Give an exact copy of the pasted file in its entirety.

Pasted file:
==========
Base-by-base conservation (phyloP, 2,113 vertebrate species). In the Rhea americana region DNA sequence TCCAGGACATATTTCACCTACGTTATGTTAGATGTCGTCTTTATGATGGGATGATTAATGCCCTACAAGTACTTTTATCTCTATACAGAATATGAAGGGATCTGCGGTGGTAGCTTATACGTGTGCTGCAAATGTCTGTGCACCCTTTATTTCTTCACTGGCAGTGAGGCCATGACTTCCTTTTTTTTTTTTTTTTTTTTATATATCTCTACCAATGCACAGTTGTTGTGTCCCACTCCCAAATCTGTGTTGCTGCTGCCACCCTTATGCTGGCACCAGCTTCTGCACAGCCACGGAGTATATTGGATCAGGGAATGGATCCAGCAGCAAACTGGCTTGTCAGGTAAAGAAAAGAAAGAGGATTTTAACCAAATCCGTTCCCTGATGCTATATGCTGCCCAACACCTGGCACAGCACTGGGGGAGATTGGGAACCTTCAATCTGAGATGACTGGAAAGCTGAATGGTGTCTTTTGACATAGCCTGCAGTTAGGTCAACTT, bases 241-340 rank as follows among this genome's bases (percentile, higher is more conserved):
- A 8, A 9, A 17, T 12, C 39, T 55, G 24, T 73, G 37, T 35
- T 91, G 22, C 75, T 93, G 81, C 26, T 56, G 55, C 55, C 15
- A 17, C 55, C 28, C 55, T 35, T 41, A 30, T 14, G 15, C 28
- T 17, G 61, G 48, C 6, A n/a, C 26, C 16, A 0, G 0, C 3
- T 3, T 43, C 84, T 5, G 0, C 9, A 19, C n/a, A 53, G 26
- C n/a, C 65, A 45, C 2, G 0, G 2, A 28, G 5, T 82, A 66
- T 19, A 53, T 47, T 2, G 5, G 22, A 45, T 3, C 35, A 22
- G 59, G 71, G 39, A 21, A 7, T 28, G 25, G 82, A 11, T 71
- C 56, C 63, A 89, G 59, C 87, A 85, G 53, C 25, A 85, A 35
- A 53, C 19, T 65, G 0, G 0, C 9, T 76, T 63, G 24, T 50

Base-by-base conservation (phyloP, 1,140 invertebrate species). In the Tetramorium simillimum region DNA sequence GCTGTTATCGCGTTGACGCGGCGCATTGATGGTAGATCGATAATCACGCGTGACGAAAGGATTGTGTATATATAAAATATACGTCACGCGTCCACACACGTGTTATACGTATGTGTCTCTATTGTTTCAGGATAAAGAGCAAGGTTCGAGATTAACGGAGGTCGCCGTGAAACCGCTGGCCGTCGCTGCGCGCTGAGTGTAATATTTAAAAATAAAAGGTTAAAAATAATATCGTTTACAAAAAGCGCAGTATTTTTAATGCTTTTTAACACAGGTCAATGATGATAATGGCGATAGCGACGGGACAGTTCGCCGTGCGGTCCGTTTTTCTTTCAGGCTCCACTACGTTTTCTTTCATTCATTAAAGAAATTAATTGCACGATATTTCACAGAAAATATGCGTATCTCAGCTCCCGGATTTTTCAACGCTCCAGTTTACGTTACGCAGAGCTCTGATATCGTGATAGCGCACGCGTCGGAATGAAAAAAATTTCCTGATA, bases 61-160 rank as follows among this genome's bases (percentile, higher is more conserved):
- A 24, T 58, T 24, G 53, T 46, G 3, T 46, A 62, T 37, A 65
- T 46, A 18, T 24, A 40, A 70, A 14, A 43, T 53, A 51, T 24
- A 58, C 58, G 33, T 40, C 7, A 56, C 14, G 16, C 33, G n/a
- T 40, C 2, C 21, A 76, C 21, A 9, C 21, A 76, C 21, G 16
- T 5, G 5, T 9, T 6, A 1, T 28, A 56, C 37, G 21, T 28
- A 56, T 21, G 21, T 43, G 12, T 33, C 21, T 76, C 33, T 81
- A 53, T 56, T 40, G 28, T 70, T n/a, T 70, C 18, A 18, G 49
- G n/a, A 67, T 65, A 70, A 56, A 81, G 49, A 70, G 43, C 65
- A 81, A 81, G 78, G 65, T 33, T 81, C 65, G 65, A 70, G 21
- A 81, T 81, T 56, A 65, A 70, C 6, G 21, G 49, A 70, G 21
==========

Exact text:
Base-by-base conservation (phyloP, 2,113 vertebrate species). In the Rhea americana region DNA sequence TCCAGGACATATTTCACCTACGTTATGTTAGATGTCGTCTTTATGATGGGATGATTAATGCCCTACAAGTACTTTTATCTCTATACAGAATATGAAGGGATCTGCGGTGGTAGCTTATACGTGTGCTGCAAATGTCTGTGCACCCTTTATTTCTTCACTGGCAGTGAGGCCATGACTTCCTTTTTTTTTTTTTTTTTTTTATATATCTCTACCAATGCACAGTTGTTGTGTCCCACTCCCAAATCTGTGTTGCTGCTGCCACCCTTATGCTGGCACCAGCTTCTGCACAGCCACGGAGTATATTGGATCAGGGAATGGATCCAGCAGCAAACTGGCTTGTCAGGTAAAGAAAAGAAAGAGGATTTTAACCAAATCCGTTCCCTGATGCTATATGCTGCCCAACACCTGGCACAGCACTGGGGGAGATTGGGAACCTTCAATCTGAGATGACTGGAAAGCTGAATGGTGTCTTTTGACATAGCCTGCAGTTAGGTCAACTT, bases 241-340 rank as follows among this genome's bases (percentile, higher is more conserved):
- A 8, A 9, A 17, T 12, C 39, T 55, G 24, T 73, G 37, T 35
- T 91, G 22, C 75, T 93, G 81, C 26, T 56, G 55, C 55, C 15
- A 17, C 55, C 28, C 55, T 35, T 41, A 30, T 14, G 15, C 28
- T 17, G 61, G 48, C 6, A n/a, C 26, C 16, A 0, G 0, C 3
- T 3, T 43, C 84, T 5, G 0, C 9, A 19, C n/a, A 53, G 26
- C n/a, C 65, A 45, C 2, G 0, G 2, A 28, G 5, T 82, A 66
- T 19, A 53, T 47, T 2, G 5, G 22, A 45, T 3, C 35, A 22
- G 59, G 71, G 39, A 21, A 7, T 28, G 25, G 82, A 11, T 71
- C 56, C 63, A 89, G 59, C 87, A 85, G 53, C 25, A 85, A 35
- A 53, C 19, T 65, G 0, G 0, C 9, T 76, T 63, G 24, T 50

Base-by-base conservation (phyloP, 1,140 invertebrate species). In the Tetramorium simillimum region DNA sequence GCTGTTATCGCGTTGACGCGGCGCATTGATGGTAGATCGATAATCACGCGTGACGAAAGGATTGTGTATATATAAAATATACGTCACGCGTCCACACACGTGTTATACGTATGTGTCTCTATTGTTTCAGGATAAAGAGCAAGGTTCGAGATTAACGGAGGTCGCCGTGAAACCGCTGGCCGTCGCTGCGCGCTGAGTGTAATATTTAAAAATAAAAGGTTAAAAATAATATCGTTTACAAAAAGCGCAGTATTTTTAATGCTTTTTAACACAGGTCAATGATGATAATGGCGATAGCGACGGGACAGTTCGCCGTGCGGTCCGTTTTTCTTTCAGGCTCCACTACGTTTTCTTTCATTCATTAAAGAAATTAATTGCACGATATTTCACAGAAAATATGCGTATCTCAGCTCCCGGATTTTTCAACGCTCCAGTTTACGTTACGCAGAGCTCTGATATCGTGATAGCGCACGCGTCGGAATGAAAAAAATTTCCTGATA, bases 61-160 rank as follows among this genome's bases (percentile, higher is more conserved):
- A 24, T 58, T 24, G 53, T 46, G 3, T 46, A 62, T 37, A 65
- T 46, A 18, T 24, A 40, A 70, A 14, A 43, T 53, A 51, T 24
- A 58, C 58, G 33, T 40, C 7, A 56, C 14, G 16, C 33, G n/a
- T 40, C 2, C 21, A 76, C 21, A 9, C 21, A 76, C 21, G 16
- T 5, G 5, T 9, T 6, A 1, T 28, A 56, C 37, G 21, T 28
- A 56, T 21, G 21, T 43, G 12, T 33, C 21, T 76, C 33, T 81
- A 53, T 56, T 40, G 28, T 70, T n/a, T 70, C 18, A 18, G 49
- G n/a, A 67, T 65, A 70, A 56, A 81, G 49, A 70, G 43, C 65
- A 81, A 81, G 78, G 65, T 33, T 81, C 65, G 65, A 70, G 21
- A 81, T 81, T 56, A 65, A 70, C 6, G 21, G 49, A 70, G 21